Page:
Hornady Lock-N-Load Sonic Cleaner
- By Pete Moore
- 2 Comments
- Last updated: 15/12/2016
I have been reloading since 1976 and in that time I have learnt a lot. One aspect of the process I am bullish about is clean brass, as it allows case inspection for faults and with no external debris both the reloading and shooting processes are far smoother and less hard on the rifle’s chamber and dies.
To achieve this most use a dry case tumbler. A simple machine, filled with a non-abrasive medium (ground walnut shells or similar) it vibrates at high speed and polishes. The end result is a shiny brass hull, but closer inspection shows that the interior and primer pockets are virtually unaffected by the process. Big deal you might think, it makes no difference! Well you would be wrong!
The build-up of residue in the pocket can lead to incorrect seating of the primer that could cause ignition problems, likewise a reduction in the diameter of the flash hole will have an affect too. Internally the case walls get coated with baked on debris that can reduce internal capacity so increasing pressures. Extreme cases maybe, but better off without it.
Enter Hornady’s latest reloading accessory from their Lock-N-Load range - the Sonic Case Cleaner. Using high frequency, ultrasonic energy and specialised fluids the system cleans the whole case – inside, outside and the primer pocket too. It’s also designed to do small gun parts and two types of cleaning fluid are available from their One Shot range – Cartridge Case and Gun Parts formulas! No Case Cleaner came with the machine so I had to use water, which is also an option.
Three x 480
The machine measures 6.3x5.2x1.8” with a fluid capacity of one quart (4 pints). Inside is a stainless steel bowl with a removable plastic basket (with fill level line) that holds the brass; depending on calibre/size to about a maximum of 75. Controls consist of ON and OFF buttons, an LED display and a cycle selector. This last offers run times of 90, 180, 280, 380 and 480-seconds and automatically switches off when finished. Hornady points out that if you do three 480 runs the machine needs to be left to cool down for three minutes before continuing. They further say that three runs of this duration with the Case Cleaning fluid should do the job.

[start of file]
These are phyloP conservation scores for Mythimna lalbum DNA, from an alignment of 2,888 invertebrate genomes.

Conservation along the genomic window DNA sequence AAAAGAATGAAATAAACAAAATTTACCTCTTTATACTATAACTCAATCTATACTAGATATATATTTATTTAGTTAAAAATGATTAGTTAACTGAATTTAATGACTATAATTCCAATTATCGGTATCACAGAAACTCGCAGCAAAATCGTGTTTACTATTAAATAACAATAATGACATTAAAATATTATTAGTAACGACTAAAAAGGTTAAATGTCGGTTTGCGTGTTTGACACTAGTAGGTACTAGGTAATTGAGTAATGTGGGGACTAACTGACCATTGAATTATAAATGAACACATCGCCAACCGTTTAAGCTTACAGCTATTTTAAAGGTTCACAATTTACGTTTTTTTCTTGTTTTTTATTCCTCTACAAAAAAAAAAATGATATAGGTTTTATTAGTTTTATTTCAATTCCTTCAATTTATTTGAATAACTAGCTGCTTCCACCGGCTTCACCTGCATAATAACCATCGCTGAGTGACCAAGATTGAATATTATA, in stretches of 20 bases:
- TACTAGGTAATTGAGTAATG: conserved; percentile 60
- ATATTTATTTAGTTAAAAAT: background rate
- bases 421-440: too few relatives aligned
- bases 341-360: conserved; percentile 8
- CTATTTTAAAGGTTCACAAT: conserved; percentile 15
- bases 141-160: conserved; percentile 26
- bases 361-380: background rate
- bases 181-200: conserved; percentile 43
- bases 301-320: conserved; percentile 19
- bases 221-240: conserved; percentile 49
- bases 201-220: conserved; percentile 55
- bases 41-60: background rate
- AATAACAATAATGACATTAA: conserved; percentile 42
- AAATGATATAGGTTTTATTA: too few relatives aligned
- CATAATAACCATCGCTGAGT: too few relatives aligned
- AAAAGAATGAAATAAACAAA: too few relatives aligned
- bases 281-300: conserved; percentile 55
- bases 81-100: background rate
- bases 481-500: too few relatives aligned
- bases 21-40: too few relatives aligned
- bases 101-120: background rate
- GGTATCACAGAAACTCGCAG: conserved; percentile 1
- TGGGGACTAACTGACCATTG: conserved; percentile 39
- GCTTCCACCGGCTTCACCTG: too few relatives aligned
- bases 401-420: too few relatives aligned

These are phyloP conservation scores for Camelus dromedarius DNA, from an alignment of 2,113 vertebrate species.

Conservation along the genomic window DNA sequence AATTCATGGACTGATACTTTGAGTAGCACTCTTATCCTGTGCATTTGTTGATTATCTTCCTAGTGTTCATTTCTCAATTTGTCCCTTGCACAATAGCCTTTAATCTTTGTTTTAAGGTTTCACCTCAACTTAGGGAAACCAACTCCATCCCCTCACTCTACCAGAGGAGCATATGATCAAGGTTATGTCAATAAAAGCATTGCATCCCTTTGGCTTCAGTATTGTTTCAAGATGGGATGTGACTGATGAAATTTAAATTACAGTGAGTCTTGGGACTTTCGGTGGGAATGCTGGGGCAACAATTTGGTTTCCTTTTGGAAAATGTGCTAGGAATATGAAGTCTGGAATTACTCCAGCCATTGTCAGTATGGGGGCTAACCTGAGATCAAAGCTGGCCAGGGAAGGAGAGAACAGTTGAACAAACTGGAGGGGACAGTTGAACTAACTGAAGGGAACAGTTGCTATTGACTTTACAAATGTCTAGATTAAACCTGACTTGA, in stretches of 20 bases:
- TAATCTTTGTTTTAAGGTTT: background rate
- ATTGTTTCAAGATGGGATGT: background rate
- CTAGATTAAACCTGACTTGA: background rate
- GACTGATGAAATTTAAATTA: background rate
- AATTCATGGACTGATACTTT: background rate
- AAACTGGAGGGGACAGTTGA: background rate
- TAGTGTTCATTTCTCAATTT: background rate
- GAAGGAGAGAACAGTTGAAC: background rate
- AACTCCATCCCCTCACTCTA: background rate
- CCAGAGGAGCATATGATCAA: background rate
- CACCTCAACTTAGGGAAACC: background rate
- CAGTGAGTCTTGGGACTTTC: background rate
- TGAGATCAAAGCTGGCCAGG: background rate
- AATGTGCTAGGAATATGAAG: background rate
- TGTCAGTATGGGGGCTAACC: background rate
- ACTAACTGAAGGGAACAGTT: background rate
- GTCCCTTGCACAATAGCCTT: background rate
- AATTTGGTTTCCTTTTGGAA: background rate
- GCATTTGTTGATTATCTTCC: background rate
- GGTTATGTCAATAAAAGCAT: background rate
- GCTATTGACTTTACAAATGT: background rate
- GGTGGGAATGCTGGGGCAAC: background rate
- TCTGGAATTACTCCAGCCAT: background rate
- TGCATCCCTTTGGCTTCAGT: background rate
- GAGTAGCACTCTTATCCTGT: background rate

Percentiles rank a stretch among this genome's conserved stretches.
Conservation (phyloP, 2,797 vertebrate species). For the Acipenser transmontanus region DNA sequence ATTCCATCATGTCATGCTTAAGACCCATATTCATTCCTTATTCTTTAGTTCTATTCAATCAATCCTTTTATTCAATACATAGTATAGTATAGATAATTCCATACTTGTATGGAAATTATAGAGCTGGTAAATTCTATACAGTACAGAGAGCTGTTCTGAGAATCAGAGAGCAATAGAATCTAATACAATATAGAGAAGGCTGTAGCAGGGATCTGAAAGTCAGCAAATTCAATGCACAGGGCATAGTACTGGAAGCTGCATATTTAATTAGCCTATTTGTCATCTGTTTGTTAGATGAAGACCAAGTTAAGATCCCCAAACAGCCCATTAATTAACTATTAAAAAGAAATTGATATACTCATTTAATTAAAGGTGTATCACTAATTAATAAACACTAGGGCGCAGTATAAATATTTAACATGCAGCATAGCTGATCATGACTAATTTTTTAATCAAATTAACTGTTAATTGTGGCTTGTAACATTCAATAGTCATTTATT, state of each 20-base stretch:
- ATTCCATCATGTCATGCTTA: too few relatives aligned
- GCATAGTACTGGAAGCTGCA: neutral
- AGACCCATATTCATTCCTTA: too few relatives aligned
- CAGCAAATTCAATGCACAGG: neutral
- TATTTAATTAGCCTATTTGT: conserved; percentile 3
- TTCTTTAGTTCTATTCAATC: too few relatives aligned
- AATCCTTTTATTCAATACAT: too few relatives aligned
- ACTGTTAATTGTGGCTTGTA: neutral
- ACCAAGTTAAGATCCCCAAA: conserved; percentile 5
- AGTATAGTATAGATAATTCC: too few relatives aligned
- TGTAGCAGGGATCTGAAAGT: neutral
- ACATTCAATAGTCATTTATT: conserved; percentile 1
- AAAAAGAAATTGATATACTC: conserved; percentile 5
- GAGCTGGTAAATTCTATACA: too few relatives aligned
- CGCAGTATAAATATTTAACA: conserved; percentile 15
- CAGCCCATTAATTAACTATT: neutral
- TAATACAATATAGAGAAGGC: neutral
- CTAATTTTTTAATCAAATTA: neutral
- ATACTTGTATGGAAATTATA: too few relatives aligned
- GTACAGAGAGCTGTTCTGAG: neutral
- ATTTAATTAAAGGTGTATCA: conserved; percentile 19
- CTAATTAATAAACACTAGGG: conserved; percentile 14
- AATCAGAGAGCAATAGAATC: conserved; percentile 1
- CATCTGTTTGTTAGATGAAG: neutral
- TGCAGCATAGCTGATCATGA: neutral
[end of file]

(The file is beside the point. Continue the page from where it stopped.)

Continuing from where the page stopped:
I only had water and dropped in 40, dirty 8.5x63 cases and some washing up liquid and set it on 480 seconds. The first few runs did not seem to achieve a lot, but inspection with a torch showed that already the carbon was starting to move from the inside. I had marked some of the bases with black marker pen to differentiate between loads, which my dry tumbler had never managed to remove but the sonic process took it off easily.
Wet, Wet, Wet
Inspection of the bottom of the tank showed a lot of debris that had been taken off in cleaning. I would presume that with the right fluid the process is faster and more efficient. When compared to a tumbler the Sonic cleans the whole case inside and out, however, you must factor in that they come out wet so need drying off.
The 1-quart version is the basic model and Hornady also offers the Magnum (3-quart) version, which has a bigger capacity and with its twin transducer build and programmable thermostat is rated as being more efficient. In terms of consumption a 1-quart jug of Case Cleaner should be good for 64 loads. Importers Edgar Brothers will be bringing in both models and the cleaning fluids.
Certainly a bit different but it also seems to work well and offers the added advantage of being able to clean gun parts like bolts and slides etc.
FOR - Total case cleaning system
AGAINST - Requires specialised cleaning fluid
VERDICT - For the serious reloader…